Federalism is the idea of a group or body of members that are bound together (latin: foedus, covenant) with a governing representative head. That representative head can be a king or God (as in theology), or a thing or general assembly (as in politics).
- In politics, federalism is the political philosophy that underlies a system of government in which sovereignty is constitutionally divided between a central governing authority and constituent political units (like states or provinces), creating what is often called a federation. Proponents are often called federalists. In Canada and Europe, "federalist" is often used to describe those who favor a stronger federal government (or European Union government) and weaker provincial governments. The same is historically true in the United States, with those who generally favor a confederation, or weaker federal government and stronger state governments, being called "anti-federalists". However, in recent years in America "federalism" has come to mean something closer to confederacy.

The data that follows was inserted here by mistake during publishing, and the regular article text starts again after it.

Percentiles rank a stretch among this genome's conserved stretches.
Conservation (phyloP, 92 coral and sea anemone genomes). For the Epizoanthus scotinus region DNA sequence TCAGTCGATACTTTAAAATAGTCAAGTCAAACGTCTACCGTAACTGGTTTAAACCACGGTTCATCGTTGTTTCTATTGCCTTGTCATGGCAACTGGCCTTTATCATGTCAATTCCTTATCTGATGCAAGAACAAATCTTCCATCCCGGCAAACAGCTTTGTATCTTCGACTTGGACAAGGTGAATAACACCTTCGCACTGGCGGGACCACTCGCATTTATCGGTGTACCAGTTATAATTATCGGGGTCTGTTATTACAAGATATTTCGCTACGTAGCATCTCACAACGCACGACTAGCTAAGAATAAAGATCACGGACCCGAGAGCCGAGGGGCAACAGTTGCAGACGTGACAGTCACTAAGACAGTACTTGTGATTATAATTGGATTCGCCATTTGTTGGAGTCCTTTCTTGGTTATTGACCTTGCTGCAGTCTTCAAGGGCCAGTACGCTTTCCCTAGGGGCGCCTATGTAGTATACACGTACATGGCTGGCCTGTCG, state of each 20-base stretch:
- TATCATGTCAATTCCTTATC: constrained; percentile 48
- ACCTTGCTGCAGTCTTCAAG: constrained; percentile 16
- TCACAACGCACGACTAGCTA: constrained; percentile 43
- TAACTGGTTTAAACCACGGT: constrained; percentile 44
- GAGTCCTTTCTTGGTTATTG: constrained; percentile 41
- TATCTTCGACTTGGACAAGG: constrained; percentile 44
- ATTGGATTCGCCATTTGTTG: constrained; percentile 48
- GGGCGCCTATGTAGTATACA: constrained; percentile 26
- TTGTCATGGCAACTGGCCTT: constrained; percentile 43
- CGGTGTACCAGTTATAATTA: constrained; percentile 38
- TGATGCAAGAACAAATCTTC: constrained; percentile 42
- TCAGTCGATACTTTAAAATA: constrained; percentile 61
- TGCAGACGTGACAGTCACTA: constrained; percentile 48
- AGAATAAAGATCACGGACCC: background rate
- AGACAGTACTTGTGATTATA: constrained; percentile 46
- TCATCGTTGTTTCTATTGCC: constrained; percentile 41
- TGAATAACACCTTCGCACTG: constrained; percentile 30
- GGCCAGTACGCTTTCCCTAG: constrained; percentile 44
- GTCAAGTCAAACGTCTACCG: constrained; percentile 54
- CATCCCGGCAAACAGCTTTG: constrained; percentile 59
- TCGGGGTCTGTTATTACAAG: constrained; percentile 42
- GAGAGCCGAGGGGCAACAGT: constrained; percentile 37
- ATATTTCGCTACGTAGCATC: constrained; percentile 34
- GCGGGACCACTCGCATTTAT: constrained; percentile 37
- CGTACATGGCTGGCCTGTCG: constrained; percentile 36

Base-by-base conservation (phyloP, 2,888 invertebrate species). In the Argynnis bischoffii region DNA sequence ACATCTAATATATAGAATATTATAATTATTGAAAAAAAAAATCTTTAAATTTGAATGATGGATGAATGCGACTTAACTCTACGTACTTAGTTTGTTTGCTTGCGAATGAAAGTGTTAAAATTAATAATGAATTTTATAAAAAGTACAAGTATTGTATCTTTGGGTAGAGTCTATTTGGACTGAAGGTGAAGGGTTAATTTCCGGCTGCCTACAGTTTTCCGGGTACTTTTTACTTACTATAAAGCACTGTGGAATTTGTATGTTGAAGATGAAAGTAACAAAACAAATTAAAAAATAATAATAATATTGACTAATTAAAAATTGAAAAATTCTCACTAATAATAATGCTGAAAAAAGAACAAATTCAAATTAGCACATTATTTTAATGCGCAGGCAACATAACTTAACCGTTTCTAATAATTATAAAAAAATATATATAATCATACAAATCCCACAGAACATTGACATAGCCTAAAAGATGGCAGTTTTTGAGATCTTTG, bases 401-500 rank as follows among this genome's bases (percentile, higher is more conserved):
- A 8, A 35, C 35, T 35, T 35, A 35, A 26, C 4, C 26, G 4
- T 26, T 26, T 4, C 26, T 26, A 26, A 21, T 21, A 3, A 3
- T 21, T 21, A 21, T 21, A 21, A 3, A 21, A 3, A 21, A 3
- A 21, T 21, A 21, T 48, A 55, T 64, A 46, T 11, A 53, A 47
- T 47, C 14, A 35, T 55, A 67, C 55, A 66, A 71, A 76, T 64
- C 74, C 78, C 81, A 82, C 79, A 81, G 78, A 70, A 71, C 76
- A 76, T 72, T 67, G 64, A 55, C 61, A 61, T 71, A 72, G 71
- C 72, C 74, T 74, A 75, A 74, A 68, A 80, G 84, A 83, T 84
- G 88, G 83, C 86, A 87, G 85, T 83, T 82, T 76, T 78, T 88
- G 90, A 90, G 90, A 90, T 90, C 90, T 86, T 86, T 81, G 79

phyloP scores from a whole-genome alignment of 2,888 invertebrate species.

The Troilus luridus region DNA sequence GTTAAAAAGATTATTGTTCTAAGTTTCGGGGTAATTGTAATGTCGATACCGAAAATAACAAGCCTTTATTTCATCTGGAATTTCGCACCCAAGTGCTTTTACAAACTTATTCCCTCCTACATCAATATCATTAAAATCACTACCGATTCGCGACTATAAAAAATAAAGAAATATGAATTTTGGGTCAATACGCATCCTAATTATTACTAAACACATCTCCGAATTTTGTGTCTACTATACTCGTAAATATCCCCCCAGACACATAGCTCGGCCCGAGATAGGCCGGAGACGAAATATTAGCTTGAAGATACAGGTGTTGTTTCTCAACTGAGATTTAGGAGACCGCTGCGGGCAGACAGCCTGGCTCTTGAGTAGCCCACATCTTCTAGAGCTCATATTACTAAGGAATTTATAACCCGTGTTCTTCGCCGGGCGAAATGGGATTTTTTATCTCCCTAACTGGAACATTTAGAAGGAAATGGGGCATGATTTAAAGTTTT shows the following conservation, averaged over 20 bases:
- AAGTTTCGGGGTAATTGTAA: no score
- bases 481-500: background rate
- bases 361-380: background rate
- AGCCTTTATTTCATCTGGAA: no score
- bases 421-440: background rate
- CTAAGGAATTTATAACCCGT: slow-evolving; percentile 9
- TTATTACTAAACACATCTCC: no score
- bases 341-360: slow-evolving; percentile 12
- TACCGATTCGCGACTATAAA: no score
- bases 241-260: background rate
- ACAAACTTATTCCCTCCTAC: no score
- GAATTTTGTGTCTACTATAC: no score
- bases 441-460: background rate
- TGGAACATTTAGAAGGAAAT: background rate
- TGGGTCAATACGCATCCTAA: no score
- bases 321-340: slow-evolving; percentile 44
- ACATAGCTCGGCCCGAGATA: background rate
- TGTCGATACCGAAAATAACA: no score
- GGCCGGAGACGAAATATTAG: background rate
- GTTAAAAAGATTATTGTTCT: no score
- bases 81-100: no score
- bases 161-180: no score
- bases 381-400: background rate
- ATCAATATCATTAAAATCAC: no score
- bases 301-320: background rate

- In theology, federalism is a synonym for basic Covenant Theology. It is a commonly used term in serious theological works since the 17th century (prior to the political use) and to this day, particularly among Reformed thinkers. Federalism describes the relationship between the first representative man, Adam, and those born of the flesh (i.e. all generate mankind), and likewise between the second and last representative man, Christ, and those who are in addition born of the Spirit (i.e. all regenerate mankind; see John 3:1-8 and Romans 8:1-17). This doctrine is most clearly described in Romans 5:12-21 and 1 Corinthians 15:20-28, 42-49. In theology, the two parties (i.e. the representative head and the represented members) do not share sovereignty.